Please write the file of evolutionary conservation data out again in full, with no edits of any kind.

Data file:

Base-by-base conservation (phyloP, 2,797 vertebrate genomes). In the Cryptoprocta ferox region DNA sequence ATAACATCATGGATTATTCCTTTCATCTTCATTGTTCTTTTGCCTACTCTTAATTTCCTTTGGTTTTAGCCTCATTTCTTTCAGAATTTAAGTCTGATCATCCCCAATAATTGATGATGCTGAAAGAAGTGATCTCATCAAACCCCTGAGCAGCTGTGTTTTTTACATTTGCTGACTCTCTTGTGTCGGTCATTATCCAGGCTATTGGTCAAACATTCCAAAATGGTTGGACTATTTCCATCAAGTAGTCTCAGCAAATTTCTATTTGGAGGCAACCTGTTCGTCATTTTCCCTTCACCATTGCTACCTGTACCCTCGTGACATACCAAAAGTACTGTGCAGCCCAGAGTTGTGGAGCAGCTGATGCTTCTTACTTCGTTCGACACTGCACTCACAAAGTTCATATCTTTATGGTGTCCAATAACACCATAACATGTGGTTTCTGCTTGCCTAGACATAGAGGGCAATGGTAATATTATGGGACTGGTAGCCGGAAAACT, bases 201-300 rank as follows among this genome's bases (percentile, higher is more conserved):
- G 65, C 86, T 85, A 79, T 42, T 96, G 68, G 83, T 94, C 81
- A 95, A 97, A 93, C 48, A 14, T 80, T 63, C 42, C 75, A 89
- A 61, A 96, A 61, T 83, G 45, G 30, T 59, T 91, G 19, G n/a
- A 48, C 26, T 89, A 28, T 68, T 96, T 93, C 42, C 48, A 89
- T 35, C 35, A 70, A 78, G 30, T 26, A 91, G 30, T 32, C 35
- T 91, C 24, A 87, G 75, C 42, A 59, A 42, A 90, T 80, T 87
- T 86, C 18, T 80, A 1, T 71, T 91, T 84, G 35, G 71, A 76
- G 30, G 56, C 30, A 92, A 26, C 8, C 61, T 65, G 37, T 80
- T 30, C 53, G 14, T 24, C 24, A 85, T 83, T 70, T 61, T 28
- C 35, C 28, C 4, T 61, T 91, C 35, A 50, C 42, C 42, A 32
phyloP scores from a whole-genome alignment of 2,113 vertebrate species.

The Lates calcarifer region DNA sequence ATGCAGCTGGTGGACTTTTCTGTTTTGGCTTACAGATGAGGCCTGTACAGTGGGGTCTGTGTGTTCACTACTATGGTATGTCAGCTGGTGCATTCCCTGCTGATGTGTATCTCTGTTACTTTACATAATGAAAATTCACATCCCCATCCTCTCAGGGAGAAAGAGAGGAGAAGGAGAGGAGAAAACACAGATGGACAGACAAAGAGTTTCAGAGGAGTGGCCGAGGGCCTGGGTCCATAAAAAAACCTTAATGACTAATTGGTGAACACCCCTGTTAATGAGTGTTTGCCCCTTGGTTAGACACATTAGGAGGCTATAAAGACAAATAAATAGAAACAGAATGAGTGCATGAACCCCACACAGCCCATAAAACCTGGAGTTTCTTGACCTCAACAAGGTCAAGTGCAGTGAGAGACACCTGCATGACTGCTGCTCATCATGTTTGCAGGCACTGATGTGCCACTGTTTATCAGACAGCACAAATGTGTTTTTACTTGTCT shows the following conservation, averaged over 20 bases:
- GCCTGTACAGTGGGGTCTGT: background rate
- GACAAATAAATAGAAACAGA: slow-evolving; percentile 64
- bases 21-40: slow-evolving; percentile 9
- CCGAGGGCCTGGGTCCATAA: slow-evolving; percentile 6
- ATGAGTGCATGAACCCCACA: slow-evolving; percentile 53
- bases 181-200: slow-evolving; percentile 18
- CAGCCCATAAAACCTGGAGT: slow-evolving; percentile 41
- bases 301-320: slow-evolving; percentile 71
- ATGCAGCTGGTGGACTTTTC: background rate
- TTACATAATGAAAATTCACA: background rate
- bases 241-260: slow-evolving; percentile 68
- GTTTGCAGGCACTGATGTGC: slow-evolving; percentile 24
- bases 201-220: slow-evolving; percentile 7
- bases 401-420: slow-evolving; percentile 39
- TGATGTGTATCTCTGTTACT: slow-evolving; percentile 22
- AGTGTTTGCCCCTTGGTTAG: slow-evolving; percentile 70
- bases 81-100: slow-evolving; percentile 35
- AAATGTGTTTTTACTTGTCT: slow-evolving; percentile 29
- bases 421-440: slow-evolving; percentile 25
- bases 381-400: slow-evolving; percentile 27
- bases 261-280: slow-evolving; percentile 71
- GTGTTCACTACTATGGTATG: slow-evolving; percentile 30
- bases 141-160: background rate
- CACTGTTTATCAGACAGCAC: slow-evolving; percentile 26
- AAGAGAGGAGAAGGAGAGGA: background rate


Base-by-base conservation (phyloP, 2,797 vertebrate genomes). In the Cryptoprocta ferox region DNA sequence ATAACATCATGGATTATTCCTTTCATCTTCATTGTTCTTTTGCCTACTCTTAATTTCCTTTGGTTTTAGCCTCATTTCTTTCAGAATTTAAGTCTGATCATCCCCAATAATTGATGATGCTGAAAGAAGTGATCTCATCAAACCCCTGAGCAGCTGTGTTTTTTACATTTGCTGACTCTCTTGTGTCGGTCATTATCCAGGCTATTGGTCAAACATTCCAAAATGGTTGGACTATTTCCATCAAGTAGTCTCAGCAAATTTCTATTTGGAGGCAACCTGTTCGTCATTTTCCCTTCACCATTGCTACCTGTACCCTCGTGACATACCAAAAGTACTGTGCAGCCCAGAGTTGTGGAGCAGCTGATGCTTCTTACTTCGTTCGACACTGCACTCACAAAGTTCATATCTTTATGGTGTCCAATAACACCATAACATGTGGTTTCTGCTTGCCTAGACATAGAGGGCAATGGTAATATTATGGGACTGGTAGCCGGAAAACT, bases 201-300 rank as follows among this genome's bases (percentile, higher is more conserved):
- G 65, C 86, T 85, A 79, T 42, T 96, G 68, G 83, T 94, C 81
- A 95, A 97, A 93, C 48, A 14, T 80, T 63, C 42, C 75, A 89
- A 61, A 96, A 61, T 83, G 45, G 30, T 59, T 91, G 19, G n/a
- A 48, C 26, T 89, A 28, T 68, T 96, T 93, C 42, C 48, A 89
- T 35, C 35, A 70, A 78, G 30, T 26, A 91, G 30, T 32, C 35
- T 91, C 24, A 87, G 75, C 42, A 59, A 42, A 90, T 80, T 87
- T 86, C 18, T 80, A 1, T 71, T 91, T 84, G 35, G 71, A 76
- G 30, G 56, C 30, A 92, A 26, C 8, C 61, T 65, G 37, T 80
- T 30, C 53, G 14, T 24, C 24, A 85, T 83, T 70, T 61, T 28
- C 35, C 28, C 4, T 61, T 91, C 35, A 50, C 42, C 42, A 32
phyloP scores from a whole-genome alignment of 2,113 vertebrate species.

The Lates calcarifer region DNA sequence ATGCAGCTGGTGGACTTTTCTGTTTTGGCTTACAGATGAGGCCTGTACAGTGGGGTCTGTGTGTTCACTACTATGGTATGTCAGCTGGTGCATTCCCTGCTGATGTGTATCTCTGTTACTTTACATAATGAAAATTCACATCCCCATCCTCTCAGGGAGAAAGAGAGGAGAAGGAGAGGAGAAAACACAGATGGACAGACAAAGAGTTTCAGAGGAGTGGCCGAGGGCCTGGGTCCATAAAAAAACCTTAATGACTAATTGGTGAACACCCCTGTTAATGAGTGTTTGCCCCTTGGTTAGACACATTAGGAGGCTATAAAGACAAATAAATAGAAACAGAATGAGTGCATGAACCCCACACAGCCCATAAAACCTGGAGTTTCTTGACCTCAACAAGGTCAAGTGCAGTGAGAGACACCTGCATGACTGCTGCTCATCATGTTTGCAGGCACTGATGTGCCACTGTTTATCAGACAGCACAAATGTGTTTTTACTTGTCT shows the following conservation, averaged over 20 bases:
- GCCTGTACAGTGGGGTCTGT: background rate
- GACAAATAAATAGAAACAGA: slow-evolving; percentile 64
- bases 21-40: slow-evolving; percentile 9
- CCGAGGGCCTGGGTCCATAA: slow-evolving; percentile 6
- ATGAGTGCATGAACCCCACA: slow-evolving; percentile 53
- bases 181-200: slow-evolving; percentile 18
- CAGCCCATAAAACCTGGAGT: slow-evolving; percentile 41
- bases 301-320: slow-evolving; percentile 71
- ATGCAGCTGGTGGACTTTTC: background rate
- TTACATAATGAAAATTCACA: background rate
- bases 241-260: slow-evolving; percentile 68
- GTTTGCAGGCACTGATGTGC: slow-evolving; percentile 24
- bases 201-220: slow-evolving; percentile 7
- bases 401-420: slow-evolving; percentile 39
- TGATGTGTATCTCTGTTACT: slow-evolving; percentile 22
- AGTGTTTGCCCCTTGGTTAG: slow-evolving; percentile 70
- bases 81-100: slow-evolving; percentile 35
- AAATGTGTTTTTACTTGTCT: slow-evolving; percentile 29
- bases 421-440: slow-evolving; percentile 25
- bases 381-400: slow-evolving; percentile 27
- bases 261-280: slow-evolving; percentile 71
- GTGTTCACTACTATGGTATG: slow-evolving; percentile 30
- bases 141-160: background rate
- CACTGTTTATCAGACAGCAC: slow-evolving; percentile 26
- AAGAGAGGAGAAGGAGAGGA: background rate